How can we develop jazz vocabulary?

An article by Darren Lloyd of JazzEtudes.net

What have our favourite players practiced to sound so great?

What secrets have they learnt to improvise so melodically and effortlessly?

Well, I can tell you from personal experience of working and studying with many great players is that they have developed their jazz vocabulary!

A great way to do this is by listening to the greats of the music.

As Clark Terry used to say – Imitate, Assimilate, Innovate.

Many of the wonderful players that we listen to have taken jazz vocabulary and made it there own, sometimes by adding other great players’ in fluences or by practicing language and vocabulary so much that they start to hear their own things to play. The more you develop the skills of practicing vocabulary, especially in all 12 keys, the more you develop your own aural skills and imagination. Developing the skill of instantly being able to play what you hear in your head is what every musician wants but how is this achieved?

To hear wonderful jazz phrases in our heads, we must practice the language or vocabulary of the masters of the music, if we don’t, we can still improvise but it has a real chance of not sounding authentic!

If you are new to improvising and developing your aural skills, here is an exercise you can start doing straight away to develop

1. What you hear
2. The ability to play it.

I would recommend staring off with extremely simple tunes, like a nursery rhyme! I have created a short YouTube video on this subject using ‘Twinkle twinkle little star’ as the tune to practice.

Try and play it, starting on various different notes (all 12 keys would be best). At first it may prove quite a challenge, especially in the more unfamiliar keys!

By doing this, you develop the ability to play what you hear in your head!

The next thing to do it to try and learn (really well) either a simple jazz tune (when the Saints is pretty simple) or if you feel you are ready, learn 8 bars of your favourite solo by your favourite player! This is the imitate part! Play it over and over until it is very easy! Next, either chromatically or in a cycle of 5ths or 4ths (depends if you are going up or down), learn it fluently in all the other keys! This really well prove to be frustrating at first, but the more you do it, the easier it becomes, especially if studying one player.

Once you have learnt an 8 bar phrase, keep going until you can play the whole solo. You don’t have to play the whole solo in all 12 keys, just the parts you really like. This is the assimilate part! By building up an armoury of phrases & vocabulary, you will always have something to play, the more you have, the better your solos will be. Especially by working out why some phrases sound so good.

Once you have practiced and can fluently play lots of your favourite phrases, analyse them, work out why it sounds so good. This is the innovate part. What is it about the phrase you like? Could it be rhythmic, melodic…? What ever it is, try to create your own phrases using the techniques that they have! This will help us to not simply copy and paste other musicians licks, endlessly into out own solos! There are many that do it, try not to be one of them!

For me, the best jazz musicians are those who play beautiful, endless melodic phrases without (it seems) ever playing licks! Why do they sound so good? Well they are still using the vocabulary that makes jazz sound so great, they are just so imaginative and have endless creativity! They also have wonderful ears and play/outline the changes very well. If you listened to a solo of Clifford Brown with any rhythm section, you would still hear the chords being outlined in his solos! The same with Chet Baker, Bobby Shew, Blue Mitchell, Chuck Findley, Warren Vache……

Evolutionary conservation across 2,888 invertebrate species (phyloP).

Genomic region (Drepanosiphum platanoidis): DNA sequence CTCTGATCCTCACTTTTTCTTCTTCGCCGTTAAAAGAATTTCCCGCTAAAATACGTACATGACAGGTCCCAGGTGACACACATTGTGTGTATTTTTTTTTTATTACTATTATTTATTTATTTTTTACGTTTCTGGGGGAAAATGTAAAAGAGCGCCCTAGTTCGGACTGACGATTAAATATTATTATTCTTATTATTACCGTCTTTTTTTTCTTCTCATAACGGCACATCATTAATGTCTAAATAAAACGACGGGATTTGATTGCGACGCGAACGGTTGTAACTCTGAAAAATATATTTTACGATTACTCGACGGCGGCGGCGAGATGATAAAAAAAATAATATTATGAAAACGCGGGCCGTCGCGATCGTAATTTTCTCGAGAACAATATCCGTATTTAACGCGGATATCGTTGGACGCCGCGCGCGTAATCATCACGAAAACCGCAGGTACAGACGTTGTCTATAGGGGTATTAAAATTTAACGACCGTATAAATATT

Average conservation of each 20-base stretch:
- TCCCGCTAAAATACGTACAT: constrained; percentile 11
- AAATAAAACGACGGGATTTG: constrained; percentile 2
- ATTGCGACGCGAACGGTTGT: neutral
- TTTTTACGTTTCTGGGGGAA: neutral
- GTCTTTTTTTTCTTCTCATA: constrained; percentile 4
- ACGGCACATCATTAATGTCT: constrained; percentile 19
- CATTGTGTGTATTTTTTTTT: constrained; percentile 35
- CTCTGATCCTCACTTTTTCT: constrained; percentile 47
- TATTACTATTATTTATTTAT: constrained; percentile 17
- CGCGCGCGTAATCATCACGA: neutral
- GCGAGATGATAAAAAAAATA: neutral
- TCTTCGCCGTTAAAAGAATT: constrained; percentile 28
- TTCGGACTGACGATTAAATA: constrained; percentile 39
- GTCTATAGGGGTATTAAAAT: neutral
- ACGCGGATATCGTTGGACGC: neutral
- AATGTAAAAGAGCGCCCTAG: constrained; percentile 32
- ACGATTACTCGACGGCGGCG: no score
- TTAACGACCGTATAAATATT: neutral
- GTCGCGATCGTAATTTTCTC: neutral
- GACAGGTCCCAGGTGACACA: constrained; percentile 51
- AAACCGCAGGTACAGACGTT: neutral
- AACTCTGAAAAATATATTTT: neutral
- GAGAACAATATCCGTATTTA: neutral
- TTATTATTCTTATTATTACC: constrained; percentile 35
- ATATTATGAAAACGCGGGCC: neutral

If your current ability is not up to playing the music of these amazing players, I have created jazz etudes, with the beginner/intermediate player in mind. Jazz etudes, written over famous chord sequences (jazz standards) and in different genres including, dixieland, bebop, standards and latin (bossanova).

When we are learning the phrases, we are learning to speak the language of jazz, the correct grammar if you will. We want to make sense when we solo.

This is a music that takes a lifetime to master. We should be constantly challenging ourselves with different ways to approach our practice of improvisation and solos.

I don’t know when it happens but there does come a time when you do start to hear authentic things in your head. The more you practice and the more you listen to the and study the greats of the music, the more chance you have to create beautiful sounding solos yourself.

Just remember that Rome wasn’t built in a day and you have your whole life to work at this wonderful music! Be patient with yourself, seek out great players and teachers to learn from, transcribe solos and work your favourite phrases into your own playing, try to play together with other musicians too (ones that are much better but supportive if possible). You should also learn to spell out the chords and scales on your instruments too, this will prove invaluable in helping you to get around the chord changes.

If you would like a free copy of the most popular jazz etude book ‘dixieland delights’ you can opt in to the news letter here, not only will you receive a copy of the delights book but I also, regularly send out jazz etudes to subscribers along with details of exclusive offers and upcoming products too!

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I hope you find this article informative and helpful.

Warm regards, Darren Lloyd


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